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      Jewish Visitor to Temple Mount Told to Remove Kippah

      "I have experienced anti-Semitism in England, but I never expected it at Judaism's holiest site," the visitor stated.
      By INN Staff
      First Publish: 6/21/2012, 2:13 AM

      Temple Mount
      Temple Mount
      Flash 90

      During a visit to the Temple Mount in Jerusalem on Wednesday morning, a Jewish student was told by Islamic Waqf officials to take off his kippah. The 20-year-old from London, England, was in Israel as part of a student mission. He said he was told by three separate Waqf monitors to take off the Jewish head-covering because it was offensive to them. 
       
      The student told Israeli media, "I have experienced anti-Semitism in England, but I never thought that in Judaism's holiest site I would be subjugated to such discrimination." Other members of the group were instructed that if they wanted to continue to visit the area, they would have to cover their bare knees by purchasing Arab style keffieyeh scarves.

      Group participants said they had already entered the site and were checked by Israeli guards and Muslim monitors without receiving any official briefings on dress-code.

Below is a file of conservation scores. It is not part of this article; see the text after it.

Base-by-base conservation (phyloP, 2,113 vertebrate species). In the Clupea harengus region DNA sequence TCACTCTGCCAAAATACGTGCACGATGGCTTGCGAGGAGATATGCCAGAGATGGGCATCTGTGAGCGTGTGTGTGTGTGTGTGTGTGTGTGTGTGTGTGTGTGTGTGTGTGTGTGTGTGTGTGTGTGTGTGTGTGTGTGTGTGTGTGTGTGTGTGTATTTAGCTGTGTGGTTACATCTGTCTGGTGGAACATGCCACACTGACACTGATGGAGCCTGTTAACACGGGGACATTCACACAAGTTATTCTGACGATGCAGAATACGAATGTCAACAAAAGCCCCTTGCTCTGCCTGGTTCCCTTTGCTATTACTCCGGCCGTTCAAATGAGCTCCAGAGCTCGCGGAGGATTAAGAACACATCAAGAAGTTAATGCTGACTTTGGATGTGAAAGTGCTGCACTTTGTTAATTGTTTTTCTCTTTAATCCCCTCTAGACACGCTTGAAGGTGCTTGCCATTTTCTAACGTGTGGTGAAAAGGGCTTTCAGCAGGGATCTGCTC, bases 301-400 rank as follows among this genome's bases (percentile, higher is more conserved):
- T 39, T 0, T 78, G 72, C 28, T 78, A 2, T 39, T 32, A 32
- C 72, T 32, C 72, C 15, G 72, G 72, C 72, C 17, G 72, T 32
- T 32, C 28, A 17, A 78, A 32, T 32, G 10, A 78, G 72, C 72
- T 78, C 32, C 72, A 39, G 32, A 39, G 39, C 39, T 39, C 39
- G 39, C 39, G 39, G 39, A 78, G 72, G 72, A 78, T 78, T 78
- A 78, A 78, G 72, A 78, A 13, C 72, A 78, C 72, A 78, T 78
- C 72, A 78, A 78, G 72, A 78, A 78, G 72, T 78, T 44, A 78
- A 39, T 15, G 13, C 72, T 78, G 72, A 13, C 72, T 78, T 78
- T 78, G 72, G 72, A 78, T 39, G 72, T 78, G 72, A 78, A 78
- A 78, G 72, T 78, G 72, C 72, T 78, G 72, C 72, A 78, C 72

The British visitor, who asked to remain anonymous, said he chose to leave the scene rather than take off his kippah. "I think this time the Waqf thought they could single me out because we looked like a group of foreign tourists and I was the only one wearing a kippah," he stated.
       
      Another member of the group briefly removed his baseball cap to uncover a kippah and was also told by Waqf monitors to remove it.
       
      Rabbi Chaim Richman, international director of The Temple Institute and the host of Israel National Radio's Temple Talk podcast, called the incident an act of discrimination. 
       
      "Today's event demonstrates the opening of a new front at the hands of the Islamic Waqf who are committed to eradicating all Jewish connection to the site. The Temple Institute encourages all Jewish people to proudly visit the Temple Mount in accordance with Jewish law," he said.
       
      Wednesday's incident was in marked contrast to Jerusalem Day, held a month ago, in which visitors prayed in Hebrew, sang and danced on the Temple Mount. 

      Ben Bresky contributed to this report.